n1fr

N1FR is the irregular online film supplement to n+1, with writing on contemporary American and foreign films. Edited by A. S. Hamrah.

February 2012

N1FR Issue 2

The Essential and the Unclear

If Clooney talks but says nothing, Gallo goes further in Essential Killing: he doesn’t speak at all. More…

Mad as Mel

Lethal Weapon made Mel Gibson a bona fide Hollywood movie star—a macho lead capable of projecting vulnerability. He would repeat this act often. More…

Slacker at Twenty

This early lumpen premonition of the coming Friends-era migration seems to be a preoccupation for this filmmaker. More…

Our Pol Pot

A hand-held camera, a curious and emotionally involved reporter, and a potentially unlimited supply of mass murderers. These are the props of Enemies of the People. More…

More from N1FR Issue 2

August 2010

N1FR Issue 1

To Have Done with the Contemporary Cinema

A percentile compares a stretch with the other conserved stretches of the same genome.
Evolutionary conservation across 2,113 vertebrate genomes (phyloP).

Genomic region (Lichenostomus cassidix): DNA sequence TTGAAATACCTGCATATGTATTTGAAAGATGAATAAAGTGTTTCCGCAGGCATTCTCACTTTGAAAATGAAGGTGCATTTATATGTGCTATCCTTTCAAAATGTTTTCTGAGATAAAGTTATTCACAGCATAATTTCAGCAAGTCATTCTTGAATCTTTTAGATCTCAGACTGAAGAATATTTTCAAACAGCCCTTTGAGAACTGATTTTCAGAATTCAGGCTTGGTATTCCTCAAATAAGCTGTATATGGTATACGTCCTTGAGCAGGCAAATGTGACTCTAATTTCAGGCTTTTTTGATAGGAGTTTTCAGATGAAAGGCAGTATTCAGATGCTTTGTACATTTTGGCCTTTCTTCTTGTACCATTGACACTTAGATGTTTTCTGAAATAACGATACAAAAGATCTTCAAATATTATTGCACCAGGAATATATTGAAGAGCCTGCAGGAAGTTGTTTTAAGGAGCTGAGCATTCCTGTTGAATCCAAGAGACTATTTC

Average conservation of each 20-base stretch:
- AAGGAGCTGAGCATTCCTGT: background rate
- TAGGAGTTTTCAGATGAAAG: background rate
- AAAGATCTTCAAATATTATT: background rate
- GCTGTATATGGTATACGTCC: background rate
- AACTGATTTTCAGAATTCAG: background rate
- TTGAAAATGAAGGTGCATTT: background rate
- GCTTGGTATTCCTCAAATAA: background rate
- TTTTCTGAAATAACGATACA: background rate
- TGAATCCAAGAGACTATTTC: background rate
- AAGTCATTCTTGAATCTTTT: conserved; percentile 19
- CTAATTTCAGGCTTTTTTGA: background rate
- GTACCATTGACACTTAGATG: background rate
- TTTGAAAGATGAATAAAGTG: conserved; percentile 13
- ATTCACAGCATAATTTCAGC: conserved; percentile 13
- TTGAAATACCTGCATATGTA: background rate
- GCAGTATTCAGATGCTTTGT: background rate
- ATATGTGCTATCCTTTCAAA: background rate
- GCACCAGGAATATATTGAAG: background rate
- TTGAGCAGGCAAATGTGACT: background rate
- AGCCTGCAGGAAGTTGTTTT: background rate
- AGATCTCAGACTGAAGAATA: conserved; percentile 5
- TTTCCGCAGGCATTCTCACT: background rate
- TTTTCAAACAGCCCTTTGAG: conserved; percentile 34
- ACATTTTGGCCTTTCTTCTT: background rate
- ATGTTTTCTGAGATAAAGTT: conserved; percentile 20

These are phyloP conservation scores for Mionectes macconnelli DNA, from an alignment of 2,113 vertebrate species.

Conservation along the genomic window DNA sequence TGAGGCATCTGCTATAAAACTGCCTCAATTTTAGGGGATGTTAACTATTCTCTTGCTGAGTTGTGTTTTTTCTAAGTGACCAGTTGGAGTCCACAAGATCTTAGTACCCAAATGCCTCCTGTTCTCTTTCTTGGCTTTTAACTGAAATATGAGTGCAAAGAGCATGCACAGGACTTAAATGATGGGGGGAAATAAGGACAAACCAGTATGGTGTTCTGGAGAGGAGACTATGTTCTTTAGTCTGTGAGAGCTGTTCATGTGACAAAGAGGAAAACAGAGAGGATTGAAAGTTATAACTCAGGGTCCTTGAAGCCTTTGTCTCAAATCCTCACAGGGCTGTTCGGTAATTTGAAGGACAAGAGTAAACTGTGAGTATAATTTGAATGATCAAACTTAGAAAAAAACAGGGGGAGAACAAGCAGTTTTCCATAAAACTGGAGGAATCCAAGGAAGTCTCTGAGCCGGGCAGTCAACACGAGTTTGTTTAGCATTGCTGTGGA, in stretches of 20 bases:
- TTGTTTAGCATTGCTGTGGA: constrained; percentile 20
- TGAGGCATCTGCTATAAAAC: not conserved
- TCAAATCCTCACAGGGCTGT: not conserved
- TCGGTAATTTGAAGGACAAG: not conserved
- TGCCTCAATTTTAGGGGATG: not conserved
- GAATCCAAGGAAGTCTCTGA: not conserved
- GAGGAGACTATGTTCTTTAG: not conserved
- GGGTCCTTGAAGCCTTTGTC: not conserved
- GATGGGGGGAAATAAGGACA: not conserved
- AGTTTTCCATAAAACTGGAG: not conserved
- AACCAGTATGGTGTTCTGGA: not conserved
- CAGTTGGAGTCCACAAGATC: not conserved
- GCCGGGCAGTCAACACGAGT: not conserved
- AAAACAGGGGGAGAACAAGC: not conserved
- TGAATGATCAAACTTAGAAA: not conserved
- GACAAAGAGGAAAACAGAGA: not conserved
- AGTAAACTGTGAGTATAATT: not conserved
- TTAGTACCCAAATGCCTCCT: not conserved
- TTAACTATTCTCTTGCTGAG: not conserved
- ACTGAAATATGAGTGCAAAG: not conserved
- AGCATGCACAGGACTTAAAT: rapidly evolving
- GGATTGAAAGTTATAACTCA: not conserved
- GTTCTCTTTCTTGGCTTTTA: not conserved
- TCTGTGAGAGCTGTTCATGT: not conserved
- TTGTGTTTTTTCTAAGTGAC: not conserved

Since the 1970s, many people have been used to thinking of the cinema as post-revolutionary, or as an unfinished revolution, or as dragging itself on in a kind of zombie-afterlife pastiche-and-parody mode. More…

Bad Influences, Bad Personalities

In the first movie, Carrie pretended to learn that a big diamond ring wasn’t what love and marriage were all about. In the second, she gets her ring, a sinister black diamond symbolizing the war-for-oil aspects of this shameless movie. More…

Claire Denis

Denis is especially receptive to three things: human bodies (especially when they are semi-nude, and especially black touching white skin); bodies of water; and transit. More…

We All Die There Now

In a just world, these relentless references would cost Kick-Ass something. Allusion invites comparison, and in every face-off Kick-Ass comes out the loser: in fact, as soon as Cage mentioned Woo, I wished I were watching Face/Off. More…

More from N1FR Issue 1